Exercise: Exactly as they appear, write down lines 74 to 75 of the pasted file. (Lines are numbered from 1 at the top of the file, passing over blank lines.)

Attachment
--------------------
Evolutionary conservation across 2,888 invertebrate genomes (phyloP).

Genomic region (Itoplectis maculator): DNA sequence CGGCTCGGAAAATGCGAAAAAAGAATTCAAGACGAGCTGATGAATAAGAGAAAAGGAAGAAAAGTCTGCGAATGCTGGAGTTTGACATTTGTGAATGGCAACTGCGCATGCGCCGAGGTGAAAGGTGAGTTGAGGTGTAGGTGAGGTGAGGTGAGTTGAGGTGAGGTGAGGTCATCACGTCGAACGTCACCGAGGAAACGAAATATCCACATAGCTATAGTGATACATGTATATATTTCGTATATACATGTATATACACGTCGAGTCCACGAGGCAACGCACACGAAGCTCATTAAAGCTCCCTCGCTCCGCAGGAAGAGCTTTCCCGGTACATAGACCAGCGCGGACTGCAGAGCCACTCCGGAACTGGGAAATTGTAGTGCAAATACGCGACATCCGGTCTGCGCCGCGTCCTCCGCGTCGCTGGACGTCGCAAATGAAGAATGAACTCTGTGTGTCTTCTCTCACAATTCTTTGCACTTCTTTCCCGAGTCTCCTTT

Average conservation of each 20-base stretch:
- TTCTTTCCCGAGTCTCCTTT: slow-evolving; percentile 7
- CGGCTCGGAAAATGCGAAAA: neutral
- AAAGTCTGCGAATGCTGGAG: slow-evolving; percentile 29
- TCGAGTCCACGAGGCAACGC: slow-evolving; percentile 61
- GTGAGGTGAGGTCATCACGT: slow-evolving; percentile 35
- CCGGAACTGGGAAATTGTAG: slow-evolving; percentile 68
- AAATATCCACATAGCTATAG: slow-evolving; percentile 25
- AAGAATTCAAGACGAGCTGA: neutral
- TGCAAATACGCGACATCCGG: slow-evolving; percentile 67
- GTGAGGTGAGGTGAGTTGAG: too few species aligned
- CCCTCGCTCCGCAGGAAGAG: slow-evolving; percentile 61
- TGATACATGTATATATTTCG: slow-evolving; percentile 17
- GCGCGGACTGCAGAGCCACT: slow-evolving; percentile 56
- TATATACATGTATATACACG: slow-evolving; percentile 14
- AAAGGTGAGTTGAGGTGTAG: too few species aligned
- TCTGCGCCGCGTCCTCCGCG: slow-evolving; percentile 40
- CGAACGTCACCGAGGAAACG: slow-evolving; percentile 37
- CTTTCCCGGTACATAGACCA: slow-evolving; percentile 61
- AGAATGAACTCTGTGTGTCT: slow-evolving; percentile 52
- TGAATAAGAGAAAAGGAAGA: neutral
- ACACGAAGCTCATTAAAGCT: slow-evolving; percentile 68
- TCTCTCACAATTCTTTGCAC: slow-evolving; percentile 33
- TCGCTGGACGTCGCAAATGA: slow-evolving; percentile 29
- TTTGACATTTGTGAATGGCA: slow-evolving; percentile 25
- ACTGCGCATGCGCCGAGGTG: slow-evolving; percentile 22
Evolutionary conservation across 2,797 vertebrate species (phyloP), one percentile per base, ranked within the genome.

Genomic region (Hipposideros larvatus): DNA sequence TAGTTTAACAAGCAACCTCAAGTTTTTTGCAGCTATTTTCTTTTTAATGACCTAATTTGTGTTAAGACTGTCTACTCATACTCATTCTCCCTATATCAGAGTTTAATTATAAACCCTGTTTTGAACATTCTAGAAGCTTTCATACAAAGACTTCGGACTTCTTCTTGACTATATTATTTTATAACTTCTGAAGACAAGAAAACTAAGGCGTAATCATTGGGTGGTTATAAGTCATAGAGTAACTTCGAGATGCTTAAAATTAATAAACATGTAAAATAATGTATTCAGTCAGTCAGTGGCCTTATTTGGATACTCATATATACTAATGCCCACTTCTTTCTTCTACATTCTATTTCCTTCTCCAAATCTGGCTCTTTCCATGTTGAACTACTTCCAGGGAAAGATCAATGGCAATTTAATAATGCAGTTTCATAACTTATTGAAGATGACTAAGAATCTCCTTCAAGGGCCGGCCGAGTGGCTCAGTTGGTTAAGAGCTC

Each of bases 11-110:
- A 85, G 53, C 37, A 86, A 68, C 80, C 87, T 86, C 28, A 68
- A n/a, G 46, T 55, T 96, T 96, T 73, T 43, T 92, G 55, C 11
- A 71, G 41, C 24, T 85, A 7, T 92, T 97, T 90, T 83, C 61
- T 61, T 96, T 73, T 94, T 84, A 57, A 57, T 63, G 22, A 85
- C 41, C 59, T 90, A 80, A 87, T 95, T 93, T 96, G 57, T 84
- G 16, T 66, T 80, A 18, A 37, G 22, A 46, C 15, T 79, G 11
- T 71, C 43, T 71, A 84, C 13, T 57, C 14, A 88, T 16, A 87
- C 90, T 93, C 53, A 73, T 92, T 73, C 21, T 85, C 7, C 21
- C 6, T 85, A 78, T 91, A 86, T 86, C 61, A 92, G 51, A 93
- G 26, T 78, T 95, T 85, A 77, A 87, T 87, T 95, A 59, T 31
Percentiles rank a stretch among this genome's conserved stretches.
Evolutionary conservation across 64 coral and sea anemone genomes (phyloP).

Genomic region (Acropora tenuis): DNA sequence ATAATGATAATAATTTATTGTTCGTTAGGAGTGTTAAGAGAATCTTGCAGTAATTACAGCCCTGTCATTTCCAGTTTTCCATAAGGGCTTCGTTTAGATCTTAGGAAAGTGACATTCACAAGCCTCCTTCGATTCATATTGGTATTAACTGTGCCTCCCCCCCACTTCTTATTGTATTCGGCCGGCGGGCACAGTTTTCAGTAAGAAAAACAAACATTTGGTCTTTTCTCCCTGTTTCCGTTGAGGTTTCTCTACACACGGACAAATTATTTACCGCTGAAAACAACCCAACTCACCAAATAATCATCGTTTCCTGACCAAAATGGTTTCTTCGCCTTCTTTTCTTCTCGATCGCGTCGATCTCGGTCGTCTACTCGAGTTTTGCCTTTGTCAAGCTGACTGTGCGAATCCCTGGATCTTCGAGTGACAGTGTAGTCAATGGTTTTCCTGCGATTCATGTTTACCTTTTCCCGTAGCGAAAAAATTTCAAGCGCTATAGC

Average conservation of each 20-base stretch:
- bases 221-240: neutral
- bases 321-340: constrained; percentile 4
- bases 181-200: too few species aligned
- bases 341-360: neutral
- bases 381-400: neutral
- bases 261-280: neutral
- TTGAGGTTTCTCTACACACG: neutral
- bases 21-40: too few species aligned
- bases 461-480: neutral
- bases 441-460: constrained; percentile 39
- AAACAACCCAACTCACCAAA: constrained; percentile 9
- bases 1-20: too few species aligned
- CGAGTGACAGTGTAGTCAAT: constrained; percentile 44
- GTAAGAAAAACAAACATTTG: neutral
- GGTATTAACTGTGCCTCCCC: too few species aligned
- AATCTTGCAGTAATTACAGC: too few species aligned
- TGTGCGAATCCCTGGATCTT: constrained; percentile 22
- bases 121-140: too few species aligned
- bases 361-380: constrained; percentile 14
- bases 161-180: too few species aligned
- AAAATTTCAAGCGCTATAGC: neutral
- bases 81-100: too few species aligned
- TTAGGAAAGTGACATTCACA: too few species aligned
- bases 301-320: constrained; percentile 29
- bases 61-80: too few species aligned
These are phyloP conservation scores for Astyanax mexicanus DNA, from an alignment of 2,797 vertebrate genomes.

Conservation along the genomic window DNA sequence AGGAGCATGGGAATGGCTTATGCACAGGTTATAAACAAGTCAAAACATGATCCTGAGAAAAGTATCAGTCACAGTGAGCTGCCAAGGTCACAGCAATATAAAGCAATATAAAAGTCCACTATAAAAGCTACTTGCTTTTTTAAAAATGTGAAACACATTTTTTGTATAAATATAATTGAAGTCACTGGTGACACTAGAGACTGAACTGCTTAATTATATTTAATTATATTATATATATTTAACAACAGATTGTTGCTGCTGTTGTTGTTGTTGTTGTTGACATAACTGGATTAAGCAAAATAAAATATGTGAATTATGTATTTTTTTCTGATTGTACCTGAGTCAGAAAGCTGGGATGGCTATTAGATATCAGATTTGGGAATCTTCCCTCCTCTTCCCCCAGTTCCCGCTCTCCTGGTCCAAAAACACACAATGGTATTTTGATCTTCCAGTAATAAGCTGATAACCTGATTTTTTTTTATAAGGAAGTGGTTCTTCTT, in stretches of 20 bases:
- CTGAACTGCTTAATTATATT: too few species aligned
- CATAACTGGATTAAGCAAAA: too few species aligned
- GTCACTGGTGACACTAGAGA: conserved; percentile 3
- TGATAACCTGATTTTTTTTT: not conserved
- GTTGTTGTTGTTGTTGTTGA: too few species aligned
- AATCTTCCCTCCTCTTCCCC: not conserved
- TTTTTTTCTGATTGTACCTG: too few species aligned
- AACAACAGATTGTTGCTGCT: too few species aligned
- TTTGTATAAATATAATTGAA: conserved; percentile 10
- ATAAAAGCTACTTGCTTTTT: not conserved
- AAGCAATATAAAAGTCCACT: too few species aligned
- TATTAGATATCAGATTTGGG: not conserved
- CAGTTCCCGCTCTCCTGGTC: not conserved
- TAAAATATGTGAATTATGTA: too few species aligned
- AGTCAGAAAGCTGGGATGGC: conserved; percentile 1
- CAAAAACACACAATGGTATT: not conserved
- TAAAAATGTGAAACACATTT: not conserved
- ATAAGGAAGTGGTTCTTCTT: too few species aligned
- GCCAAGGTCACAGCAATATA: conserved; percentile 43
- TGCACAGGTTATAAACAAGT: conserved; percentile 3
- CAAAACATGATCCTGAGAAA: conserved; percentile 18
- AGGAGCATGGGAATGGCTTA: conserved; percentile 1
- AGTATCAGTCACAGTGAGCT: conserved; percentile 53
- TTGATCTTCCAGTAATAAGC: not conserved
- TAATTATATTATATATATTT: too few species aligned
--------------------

- CATAACTGGATTAAGCAAAA: too few species aligned
- GTCACTGGTGACACTAGAGA: conserved; percentile 3